Tuesday, August 9, 2016

Neither Inferior Nor Superior

My mother was star-struck.  She grew up on a farm in Nebraska and fell in love with celebrities.  When she was older, she moved to Hollywood and was still in awe of them.  But then she met and married my father, and his mother was a founding member of the Hollywood Foreign Press Association.  Almost every weekend, my mother, who became a writer, and my grandmother, who was a British correspondent, would go together to the Beverly Hills Hotel to interview a star.  They along with the other foreign correspondents would send off their articles along with photos to be included in journals around the world.

Though she remained at least a little star struck for the rest of her life, my mother soon realized that actors and actresses are just people too.  And so did I.  In my teens, I was commissioned to be the driver for my mom, my aunt and my grandmother, all of whom were active members of "The Club."  I also accompanied them to the Golden Globes, 'the club's' annual award's show.

Over the years, while just showing up for work, I met Meryl Streep, Clint Eastwood, Jessica Lange, Colin Farrell and a host of others.  They'd speak of their latest films, their lives, their scandals and their hopes and dreams.  The photographer would snap a few shots, while I sat in the back sipping tea, and off the articles would go. 

To me, it was just a job, like any other job, I was simply the family chauffeur.  In truth, it was just another working day for all of us.  Though the job was mildly interesting, I must confess that often I was bored, because early on I realized that under the glitz, the stars were all just ordinary people.  More like you and me, than you would think.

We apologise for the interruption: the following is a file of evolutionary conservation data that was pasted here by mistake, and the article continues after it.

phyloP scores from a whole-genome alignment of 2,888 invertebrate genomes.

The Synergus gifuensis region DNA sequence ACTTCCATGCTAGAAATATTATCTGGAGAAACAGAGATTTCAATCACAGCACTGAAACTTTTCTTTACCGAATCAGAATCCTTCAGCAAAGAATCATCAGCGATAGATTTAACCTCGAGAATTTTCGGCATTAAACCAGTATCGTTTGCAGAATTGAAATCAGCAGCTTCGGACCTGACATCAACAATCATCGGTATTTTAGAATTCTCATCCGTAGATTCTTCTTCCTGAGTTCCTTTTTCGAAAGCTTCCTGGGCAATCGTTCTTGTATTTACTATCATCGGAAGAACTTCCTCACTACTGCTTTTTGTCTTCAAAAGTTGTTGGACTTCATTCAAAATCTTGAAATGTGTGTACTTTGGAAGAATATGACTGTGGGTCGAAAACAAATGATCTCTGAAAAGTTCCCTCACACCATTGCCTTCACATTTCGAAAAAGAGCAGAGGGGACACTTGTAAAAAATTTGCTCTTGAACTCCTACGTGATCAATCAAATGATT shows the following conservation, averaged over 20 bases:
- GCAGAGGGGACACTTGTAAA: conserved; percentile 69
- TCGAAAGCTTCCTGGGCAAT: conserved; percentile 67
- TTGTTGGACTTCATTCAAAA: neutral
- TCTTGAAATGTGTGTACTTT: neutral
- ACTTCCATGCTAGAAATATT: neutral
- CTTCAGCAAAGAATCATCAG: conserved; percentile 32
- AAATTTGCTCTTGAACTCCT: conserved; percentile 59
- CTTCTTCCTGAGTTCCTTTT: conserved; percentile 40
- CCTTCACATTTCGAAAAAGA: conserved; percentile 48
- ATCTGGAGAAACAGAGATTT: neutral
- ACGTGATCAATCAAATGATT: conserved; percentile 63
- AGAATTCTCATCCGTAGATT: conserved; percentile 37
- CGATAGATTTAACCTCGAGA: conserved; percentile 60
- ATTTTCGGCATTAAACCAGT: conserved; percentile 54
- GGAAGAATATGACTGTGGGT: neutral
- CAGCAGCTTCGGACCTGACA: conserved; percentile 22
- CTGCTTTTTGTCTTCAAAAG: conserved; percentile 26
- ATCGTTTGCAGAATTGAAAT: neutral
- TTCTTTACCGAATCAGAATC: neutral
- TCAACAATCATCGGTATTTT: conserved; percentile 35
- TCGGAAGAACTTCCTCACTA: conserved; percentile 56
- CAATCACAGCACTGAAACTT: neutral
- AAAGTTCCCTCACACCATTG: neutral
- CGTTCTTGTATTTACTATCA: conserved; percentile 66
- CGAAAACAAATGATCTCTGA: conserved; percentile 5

A similar thing happened to a friend of mine, an actress who landed a part as the second female lead in Phantom of the Opera.  During the years that she was performing in it, there were eight performances a week on top of rehearsals.  And when she wasn't "on," she'd be behind the scenes, yawning with a crossword somewhere back stage.

Too often in life, we get the idea that someone else is special or better than us.  But really they are just people too.  The even harder obstacle arises when we get the idea that we are better than others.  This almost always rises up as a protective mechanism covering some deep hidden inferiority issue.  And that's where the work lies there.  But in the meanwhile, if we can just remember that we all have a role to play.  We all have challenges and dreams, it can help us to see that though we are all different, we are also just the same.  People are people, and no one, no matter how special they may seem, is either superior or inferior to little old you and me. 

© Josephine Laing 2016